As descendants of John Trammell, who donated land for the Falls Church Episcopal Church, my brothers and I strongly believe the property should remain with the Episcopal Diocese of Virginia as it has for over 270 years. From our research and family histories, there is nothing to indicate that John Trammell intended anything other than that the land be used by the established, traditional church of that time, whose vestry would include George Washington and other establishment figures.
The official website of the church states in the lead paragraph of the section on its history: “The first church to be built after it was established by the Colonial General Assembly in 1732 was a wooden building on this site as a part of Truro Parish. It was completed in 1734 by Richard Blackburn on land donated by John Trammell. Until that time, this area was served by [a] clergyman who lived near present-day Quantico, and the nearest church was Occoquan Church near Lorton.”
Our great (6) grandfather (that is our great-grandfather’s great-grandfather’s grandfather), the John Trammell cited above, carved out enough land from his 250 acre farm for the new church to be built and deeded that land to what would become the Episcopal Church for that purpose. The historical marker at 312 Park Avenue in Falls Church notes the gift from the Trammell tract.
John Trammell’s farm was near what is now the intersection of Routes 7 and 29 in downtown Falls Church on land he had acquired in the 1720s. He was the son of indentured servants, Thomas and Dorothy Trammell, who, as teenagers, had secured their 1670 passage to the New World. After his four years of indenture, Thomas successfully sued for his freedom and then moved his family up the Potomac from Westmoreland County, where he and Dorothy had originally come, arriving at the area of the falls of the Potomac. Their children and grandchildren helped settle this area of northern Virginia, homesteading various parcels of land in what are now Arlington, Falls Church, Fairfax and Loudon Counties.
Today, as the descendants of John Trammell who provided the land for the construction of the church, we are deeply troubled by the efforts of the current congregation to remove ownership of this land and church from the Episcopal Diocese of Virginia and are of the opinion that our ancestor intended the land that he deeded be used by what eventually became the Episcopal Church. We do know of the patriotism and love of country that he must have instilled in his sons and grandsons who fought for American independence and do not believe that removing ownership of the land from what for him was the establishment church that would serve his family to be consistent with what we know of our ancestor.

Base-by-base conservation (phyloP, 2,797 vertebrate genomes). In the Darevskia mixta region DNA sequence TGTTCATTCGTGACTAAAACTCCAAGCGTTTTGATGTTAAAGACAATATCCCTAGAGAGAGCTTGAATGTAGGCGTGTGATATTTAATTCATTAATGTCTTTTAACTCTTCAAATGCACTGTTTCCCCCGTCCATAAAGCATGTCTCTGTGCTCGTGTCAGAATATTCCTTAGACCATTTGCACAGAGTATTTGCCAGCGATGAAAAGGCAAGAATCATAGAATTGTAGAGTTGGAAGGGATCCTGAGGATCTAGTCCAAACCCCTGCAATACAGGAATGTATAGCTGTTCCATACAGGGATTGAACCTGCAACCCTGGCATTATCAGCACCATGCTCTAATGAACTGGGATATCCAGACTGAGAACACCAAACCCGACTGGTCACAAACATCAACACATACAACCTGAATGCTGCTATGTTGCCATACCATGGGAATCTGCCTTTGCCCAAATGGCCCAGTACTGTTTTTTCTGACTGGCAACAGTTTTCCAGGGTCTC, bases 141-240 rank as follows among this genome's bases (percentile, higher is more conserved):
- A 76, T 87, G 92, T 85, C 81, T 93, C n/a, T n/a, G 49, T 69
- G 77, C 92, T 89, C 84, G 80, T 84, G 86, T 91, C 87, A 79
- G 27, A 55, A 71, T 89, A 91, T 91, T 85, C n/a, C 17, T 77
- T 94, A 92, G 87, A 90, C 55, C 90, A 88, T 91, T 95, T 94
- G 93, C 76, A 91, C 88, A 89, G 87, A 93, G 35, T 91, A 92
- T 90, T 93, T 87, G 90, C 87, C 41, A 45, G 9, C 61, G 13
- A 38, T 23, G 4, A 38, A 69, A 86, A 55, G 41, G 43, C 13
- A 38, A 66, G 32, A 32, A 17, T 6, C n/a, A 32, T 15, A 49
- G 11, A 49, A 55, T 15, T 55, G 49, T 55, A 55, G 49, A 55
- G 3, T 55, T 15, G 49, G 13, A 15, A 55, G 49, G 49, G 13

We are deeply troubled by the efforts of the current congregation to remove ownership of this land & church from the Episcopal Diocese of Virginia.
We believe any religious congregation may change its views or its doctrine over time. And, in fact, it is fortunate for women, African-Americans and others who have been traditionally marginalized, that most religious congregations today are more inclusive of all of God’s children. Whether a congregation finds that church doctrine has become too liberal, too conservative or has changed in any other way not too its liking is irrelevant to the core question at issue here. Property titles do not change with change in doctrine or beliefs. If a property was deeded to a particular religious denomination, as the facts indicate in this situation, then that denomination should continue to hold that title, as it has in an undisputed fashion for over 270 years. If it is possible for a majority of any congregation to have the ability to opt to transfer title of a house of worship and the land upon which it is constructed to an entirely different denomination, regardless of the intent of the deed maker and hundreds of years of universal acknowledgement as being part of a denomination, then what other landmark historic church will be next to have its title “spirited away by the congregation du jour”?
As is the case today, at the time the deed was executed there were various sects of Protestantism. The Great Awakening of the earlier 1700s had brought alternatives to the established church of the day. Our ancestor, John Trammell, decided to provide the land for the building of a church, not one of the alternative more evangelical churches that had sprung up but for the established Anglican Church, renamed the Episcopal Church after ties to England were severed.
Today, the Falls Church and Truro parishes are receiving international attention over their struggle to transfer title to this land and the building to an international religious denomination, and take it from the U.S. Episcopal Church. We see nothing in our ancestor or family’s past that would support such a radical departure from the almost three centuries of tradition of this landmark church that our ancestor helped create for Northern Virginia.
Park M. Trammell & Robert D. Trammell contributed to this commentary.